I've noticed there's a very big cultural divide between what I would call an entrepreneurial company and a family company. An entrepreneurial company, especially if you have multiple co-founders, tends to be very performance driven. So they're clear about what results they need, and they organize around that, and they hire people based on who can deliver those results, and they may fire people based on who's not delivering those results. Whereas the family business culture is very much more about loyalty and trust, not about performance. And it shows up in so many ways, not just the fact that family members are working there. But all their priorities in the company seem to be more of trust and loyalty- who I can trust and to not get cheated, or to not lose something, that it's not about who can deliver results. So they don't hire based on that and they don't fire based on that. And they attract a different kind of person. They will attract people that are more interested to be in a company where if they're just loyal that they can build a career that way, rather than actually producing great results. So there's a huge cultural gap I have found, and yet I don't know the answer to how to break out of it. I've heard stories of companies that have done it, but the stories are, basically, to remove all family members. That's what I've heard, yeah. 

Dr. Ramesh Ramachandra  16:11

You're pointing to something very insightful. In an entrepreneurial company, what brings the founders together is the intention to produce results and be successful. While in a family business, perhaps loyalty and trust are more important. So sometimes, this gets in the way of performance and results.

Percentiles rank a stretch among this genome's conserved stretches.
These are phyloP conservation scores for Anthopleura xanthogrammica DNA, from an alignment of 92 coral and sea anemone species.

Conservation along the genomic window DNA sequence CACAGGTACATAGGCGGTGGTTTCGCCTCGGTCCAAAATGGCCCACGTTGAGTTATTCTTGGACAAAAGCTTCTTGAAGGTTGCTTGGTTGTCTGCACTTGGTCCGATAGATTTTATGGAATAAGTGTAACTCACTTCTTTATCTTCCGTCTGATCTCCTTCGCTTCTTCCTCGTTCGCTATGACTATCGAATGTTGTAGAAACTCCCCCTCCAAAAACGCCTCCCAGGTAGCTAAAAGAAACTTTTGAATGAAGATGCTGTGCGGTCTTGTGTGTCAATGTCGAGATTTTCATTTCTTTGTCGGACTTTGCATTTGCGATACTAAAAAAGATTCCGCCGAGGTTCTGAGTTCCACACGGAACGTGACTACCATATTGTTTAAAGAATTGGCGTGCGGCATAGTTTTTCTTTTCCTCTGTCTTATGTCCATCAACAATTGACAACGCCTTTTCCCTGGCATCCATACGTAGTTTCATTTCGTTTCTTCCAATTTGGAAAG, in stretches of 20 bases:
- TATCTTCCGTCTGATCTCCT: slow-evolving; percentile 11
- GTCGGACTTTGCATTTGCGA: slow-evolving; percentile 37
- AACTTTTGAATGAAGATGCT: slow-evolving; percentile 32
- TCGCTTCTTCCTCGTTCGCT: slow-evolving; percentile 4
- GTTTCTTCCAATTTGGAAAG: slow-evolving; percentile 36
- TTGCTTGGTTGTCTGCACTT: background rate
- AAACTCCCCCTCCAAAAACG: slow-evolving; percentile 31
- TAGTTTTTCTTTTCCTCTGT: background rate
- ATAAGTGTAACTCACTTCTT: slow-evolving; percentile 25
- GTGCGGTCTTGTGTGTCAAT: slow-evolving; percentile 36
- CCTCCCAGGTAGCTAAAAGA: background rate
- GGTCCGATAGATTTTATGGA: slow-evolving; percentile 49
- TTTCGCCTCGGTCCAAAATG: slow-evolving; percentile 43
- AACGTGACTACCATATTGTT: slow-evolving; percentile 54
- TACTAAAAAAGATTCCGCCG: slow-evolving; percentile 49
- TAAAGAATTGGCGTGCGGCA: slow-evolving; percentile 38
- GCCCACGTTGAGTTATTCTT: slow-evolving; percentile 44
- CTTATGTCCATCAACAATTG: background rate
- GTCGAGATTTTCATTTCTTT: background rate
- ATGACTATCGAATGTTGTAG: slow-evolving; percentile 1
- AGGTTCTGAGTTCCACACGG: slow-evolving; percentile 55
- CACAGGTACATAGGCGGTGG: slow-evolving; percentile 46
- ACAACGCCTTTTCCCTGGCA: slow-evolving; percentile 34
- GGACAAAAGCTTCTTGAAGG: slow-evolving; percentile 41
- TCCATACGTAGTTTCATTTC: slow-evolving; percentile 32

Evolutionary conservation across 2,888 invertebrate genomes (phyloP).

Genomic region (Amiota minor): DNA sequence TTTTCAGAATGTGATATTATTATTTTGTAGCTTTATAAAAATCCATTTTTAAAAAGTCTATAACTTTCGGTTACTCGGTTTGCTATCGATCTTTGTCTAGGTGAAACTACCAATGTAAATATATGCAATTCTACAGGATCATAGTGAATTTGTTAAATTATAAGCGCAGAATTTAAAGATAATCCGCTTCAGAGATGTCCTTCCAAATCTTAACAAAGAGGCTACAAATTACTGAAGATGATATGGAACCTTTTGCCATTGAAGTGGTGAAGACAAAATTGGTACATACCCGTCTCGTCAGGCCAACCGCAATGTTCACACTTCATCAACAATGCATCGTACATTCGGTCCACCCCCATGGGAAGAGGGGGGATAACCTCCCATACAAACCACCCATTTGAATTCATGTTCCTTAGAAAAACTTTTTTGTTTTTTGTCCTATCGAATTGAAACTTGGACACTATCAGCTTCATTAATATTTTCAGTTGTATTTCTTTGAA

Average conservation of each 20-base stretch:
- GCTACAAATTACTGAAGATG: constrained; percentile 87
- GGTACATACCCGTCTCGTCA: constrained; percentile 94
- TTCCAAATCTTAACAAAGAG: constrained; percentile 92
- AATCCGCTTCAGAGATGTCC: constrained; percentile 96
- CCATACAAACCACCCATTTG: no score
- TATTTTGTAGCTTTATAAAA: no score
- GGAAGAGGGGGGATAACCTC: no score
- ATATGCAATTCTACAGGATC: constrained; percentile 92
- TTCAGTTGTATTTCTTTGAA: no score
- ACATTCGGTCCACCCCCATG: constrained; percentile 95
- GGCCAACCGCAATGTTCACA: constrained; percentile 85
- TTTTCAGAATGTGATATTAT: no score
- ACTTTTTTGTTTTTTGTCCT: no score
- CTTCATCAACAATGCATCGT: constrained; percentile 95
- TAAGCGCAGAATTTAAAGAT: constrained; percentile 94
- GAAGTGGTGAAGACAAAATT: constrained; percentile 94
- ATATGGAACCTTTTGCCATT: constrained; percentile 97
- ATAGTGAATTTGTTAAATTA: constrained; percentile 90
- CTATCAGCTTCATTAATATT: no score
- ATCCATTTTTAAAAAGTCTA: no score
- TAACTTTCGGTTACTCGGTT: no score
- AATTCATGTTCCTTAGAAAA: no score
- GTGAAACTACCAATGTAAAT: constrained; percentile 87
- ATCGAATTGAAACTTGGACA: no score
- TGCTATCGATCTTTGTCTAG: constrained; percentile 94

Chris Freund  16:30


Dr. Ramesh Ramachandra  16:34

You've got to make a trade off. One of the key things that we've found in our work with family-owned businesses, is to create a future for the family, their own vision as a family. What it does is that it allows the family especially as individuals, family members, as well as the family as a collective, to be able to see that there is a difference between individual aspirations, the business's strategy, as well as the vision for the family to go beyond that generation. When they have awareness about these different roles that they play, it then gives them the ability to zoom out, and to look at their business as that one expression of them in the community but also, their other expressions that they can go out and fulfill, which gives family members the opportunity as well as the permission not to be involved in the business. It's almost like you're disloyal for saying, “I don't want to be in the family business.” Now you're saying, “It's okay, that we're not involved, and we are professionalizing, and it's not about me being disloyal.” And I think that's one of the key struggles that they have as well. 

Chris Freund  17:51

We used to have many investments and family businesses. So it wasn't that we didn't try. But they were never really successful. We kept hitting up against the same issues. 

Dr. Ramesh Ramachandra  18:05

I want to move on to a new topic. And it's about crisis. And ‘crisis’, I described as kind of a setback that we deal with in life; it can be professional, it can be personal. How do you deal with crisis? And what have you found to be the thing that keeps you grounded to move forward in a crisis?